U.S. lacks a defined mission in Afghanistan
This is an archived article that was published on sltrib.com in 2009, and information in the article may be outdated. It is provided only for personal research purposes and may not be reprinted.

President Barack Obama recently announced his long-awaited strategy for Afghanistan: 30,000 more troops over 18 months with withdrawal and transfer of security responsibility to Afghan forces beginning in summer 2011. Since then, however, uncertainty about actual U.S. intentions in 2011 -- a set departure date or simply a plan for reconsideration -- has only created more jockeying for position in the region.

Applauded by some, criticized by others, the strategy seeks the least-worst solution to a complicated situation. Whether sending more troops is the right decision will be debated endlessly. But one key question remains unaddressed: What is the mission?

The president explained that he owes the military and all Americans a clear mission, but we didn't get one in the West Point speech. Our overarching goal, apparently, is to disrupt, dismantle and defeat al-Qaida in Afghanistan and Pakistan and prevent it from endangering the U.S. and our allies.

Remember, however, that NATO troops in Afghanistan operate under the June 2009 Tactical Directive issued by Gen. Stanley McChrystal. Accordingly, the primary focus is protecting civilians, even if we must refrain from targeting Taliban militants and other enemies to do so.

The result: Troops on the ground have a murky mission -- defeat al-Qaida and the Taliban or protect Afghan civilians? While inextricably linked, these two goals often operate at cross-purposes. Sending our troops without a clear mission does them a grave disservice and drastically hinders their ability to do their job.

Reading Obama's speech between the lines suggests the main mission is to create space for the Afghan forces to assume responsibility for security. But what does that mean for the U.S. Marine sergeant in Helmand province? He cannot know whether that mission requires him to defeat the Taliban, partner with locals on reconstruction, train the Afghan forces or secure a village.

The guesswork about what 2011 will bring muddies the waters even more. The Taliban recently indicated that they will simply wait us out. U.S. forces may only be fighting until it is time to leave.

As a colleague and Vietnam combat veteran has emphasized, U.S. soldiers are trained to seize and hold terrain, not to create or support foreign governments. Asking them to do the latter is a disservice; asking them to do both is simply impossible.

Our forces operate within the framework of the law of armed conflict and mission-specific rules of engagement. Both require that soldiers distinguish between innocent persons and hostile threats before using lethal force. Doing so is complicated and confusing in today's wars, even when operating within the boundaries of a specific mission.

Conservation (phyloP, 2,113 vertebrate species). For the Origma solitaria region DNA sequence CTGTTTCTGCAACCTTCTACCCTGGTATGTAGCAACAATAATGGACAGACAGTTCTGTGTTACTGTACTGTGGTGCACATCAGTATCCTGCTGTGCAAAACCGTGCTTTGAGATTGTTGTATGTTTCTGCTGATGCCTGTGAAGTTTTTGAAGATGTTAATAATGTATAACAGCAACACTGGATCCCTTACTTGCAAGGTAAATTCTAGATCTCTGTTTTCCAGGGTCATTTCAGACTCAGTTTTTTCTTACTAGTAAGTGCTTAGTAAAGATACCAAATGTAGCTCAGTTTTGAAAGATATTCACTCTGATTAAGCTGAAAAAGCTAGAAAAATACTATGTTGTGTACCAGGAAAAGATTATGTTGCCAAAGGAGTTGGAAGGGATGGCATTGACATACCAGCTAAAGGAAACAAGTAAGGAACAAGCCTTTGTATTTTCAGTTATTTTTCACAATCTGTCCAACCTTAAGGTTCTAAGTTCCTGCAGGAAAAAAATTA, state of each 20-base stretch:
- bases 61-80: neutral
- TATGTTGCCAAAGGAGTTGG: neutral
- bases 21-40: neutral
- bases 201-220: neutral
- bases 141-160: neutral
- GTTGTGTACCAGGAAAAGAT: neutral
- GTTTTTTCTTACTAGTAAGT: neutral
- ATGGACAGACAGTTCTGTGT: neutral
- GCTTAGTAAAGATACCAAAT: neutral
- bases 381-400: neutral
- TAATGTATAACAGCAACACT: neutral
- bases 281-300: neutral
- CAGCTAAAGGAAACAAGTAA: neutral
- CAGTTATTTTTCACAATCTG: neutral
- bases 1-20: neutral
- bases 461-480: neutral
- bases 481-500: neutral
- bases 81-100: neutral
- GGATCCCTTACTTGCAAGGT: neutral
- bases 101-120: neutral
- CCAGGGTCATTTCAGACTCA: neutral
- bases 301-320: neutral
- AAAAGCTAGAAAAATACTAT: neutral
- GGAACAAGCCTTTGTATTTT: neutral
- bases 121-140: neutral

In the absence of such a mission, however, the task becomes exponentially more difficult. Is the person the sergeant encounters a hostile Taliban militant or what Secretary of State Hillary Clinton calls "good Taliban," who seeks to integrate into civilian society? Killing the latter endangers the broader mission because other moderate Taliban will see no reason to integrate; hesitating when it is the former leaves the soldier at grave risk.

In addition, the multinational force is united in name only. Peek behind the curtain and you will find uncertainty and confusion precisely because of the lack of a clearly defined mission. Our allies have different conceptions of how to fulfill the broader mission and different rules of engagement governing their troops' conduct.

The Afghan Taliban appears to have few external ambitions; it seeks to wrest control from the Karzai government for its own internal goals. An Iraq war combat veteran and former student reminds us that the Taliban fights us in Afghanistan because we are there -- and supporting a government they view as illegitimate.

As he and other veterans emphasize, the main threat lies in Pakistan, a country with 100-plus nuclear warheads. The Taliban and al-Qaida have taken root in the border areas, launching countless suicide attacks against military and civilian targets in Pakistan and threatening to destabilize the government. And Pakistan has clearly sent the message it is unwilling to take strong action to contain the threat within its borders.

The gravest threat to the United States is if the Taliban and al-Qaida seize nuclear weapons. Is sending 30,000 more troops to neighboring Afghanistan the best strategic response?

The president is right that we need a clear mission. Unfortunately, we still do not have one.

Laurie R. Blank is the director of the International Humanitarian Law Clinic at Emory University School of Law. Amos N. Guiora is a professor of law at S.J. Quinney College of Law, the University of Utah; his most recent book is "Freedom from Religion: Rights and National Security."